Monday, August 17, 2009
Photo: Work in progress on the new Kibera School for Girls
It's good to be back in Kenya again, despite all the bad news I keep hearing. And I have heard some good news too. I went to see a Kibera based organisation called SHOFCO, who work with young people and HIV positive women. Their founder, Kennedy Odede, has attracted a lot of funding while on a scholarship in the US and they are busy building a school and a maternal health clinic. When I went to visit them some time ago they were unable to do much due to lack of funding but they are really flourishing now.
Meanwhile, quite a number of people have died of hunger related conditions in the past few months in Kenya. Drought and food shortages continue and many more are suffering from the effects of extreme hunger and malnutrition. Even in areas where food is being distributed, the unbalanced, high-starch diet contributes to malnutrition related diseases.
Friends in Isiolo have told me that the drought has meant that people need to move their livestock many kilometres in order to find water and grazing. This leaves their families very vulnerable to the attacks by bandits, which have become more frequent recently. In particular, a group of HIV positive women, who joined together to buy goods and livestock, have lost some of their livestock to bandits.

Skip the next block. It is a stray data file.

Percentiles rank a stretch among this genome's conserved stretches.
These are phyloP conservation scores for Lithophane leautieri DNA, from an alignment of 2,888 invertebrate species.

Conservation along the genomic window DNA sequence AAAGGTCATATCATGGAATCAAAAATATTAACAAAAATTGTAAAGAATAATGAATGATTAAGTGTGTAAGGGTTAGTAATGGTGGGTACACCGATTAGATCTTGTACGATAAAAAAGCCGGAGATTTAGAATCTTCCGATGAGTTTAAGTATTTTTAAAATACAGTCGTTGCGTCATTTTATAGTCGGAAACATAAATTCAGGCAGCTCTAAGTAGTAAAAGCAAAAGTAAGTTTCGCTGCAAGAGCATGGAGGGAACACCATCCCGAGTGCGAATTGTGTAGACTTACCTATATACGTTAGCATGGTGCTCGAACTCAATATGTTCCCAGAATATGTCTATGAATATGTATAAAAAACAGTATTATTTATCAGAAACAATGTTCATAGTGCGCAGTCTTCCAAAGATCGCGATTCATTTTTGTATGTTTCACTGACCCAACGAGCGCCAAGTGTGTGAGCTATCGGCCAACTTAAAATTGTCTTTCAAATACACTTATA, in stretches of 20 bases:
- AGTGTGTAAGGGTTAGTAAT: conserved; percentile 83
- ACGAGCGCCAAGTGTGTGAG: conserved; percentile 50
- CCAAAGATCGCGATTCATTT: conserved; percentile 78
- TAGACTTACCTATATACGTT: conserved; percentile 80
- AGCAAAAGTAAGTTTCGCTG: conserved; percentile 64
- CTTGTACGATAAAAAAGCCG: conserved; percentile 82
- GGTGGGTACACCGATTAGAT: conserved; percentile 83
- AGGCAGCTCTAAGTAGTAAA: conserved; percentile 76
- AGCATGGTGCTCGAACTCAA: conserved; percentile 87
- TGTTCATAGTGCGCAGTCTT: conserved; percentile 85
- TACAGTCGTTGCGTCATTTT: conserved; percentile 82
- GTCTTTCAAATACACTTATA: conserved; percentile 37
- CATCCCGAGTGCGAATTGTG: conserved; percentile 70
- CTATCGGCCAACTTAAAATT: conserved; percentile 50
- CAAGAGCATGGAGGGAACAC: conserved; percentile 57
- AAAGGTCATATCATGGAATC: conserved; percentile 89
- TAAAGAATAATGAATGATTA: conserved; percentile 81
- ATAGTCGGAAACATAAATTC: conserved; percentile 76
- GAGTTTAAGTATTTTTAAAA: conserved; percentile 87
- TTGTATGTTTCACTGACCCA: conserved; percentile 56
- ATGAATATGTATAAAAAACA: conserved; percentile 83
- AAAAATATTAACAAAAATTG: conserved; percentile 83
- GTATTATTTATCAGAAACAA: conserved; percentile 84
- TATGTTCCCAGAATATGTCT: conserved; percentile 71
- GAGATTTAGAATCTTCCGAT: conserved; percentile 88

Eastern and North Eastern provinces, where much of the extreme poverty and food shortages occur, are somewhat isolated from the very centralised Kenyan administration. They are far away enough for most politicians to forget about them until it comes to electioneering. Then, small gifts can be distributed until votes have been safely cast.
These areas have also long been ignored when it comes to HIV related programmes because HIV prevalence is relatively low and people are not seen as being 'high risk'. This oversight is slowly being corrected, but for many years, HIV was spreading, albeit slowly. Populations are not dense but many of the people are very mobile, having to move around seeking pasture, water and trade.
I'm looking forward to visiting my friends in Isiolo who run IYAP (Isiolo Youth Against Poverty) this week. Hopefully I'll have more and better news then.
Photo: IYAP go out into the streets to attract people to be tested for HIV but this service is being compromised by the current security situation.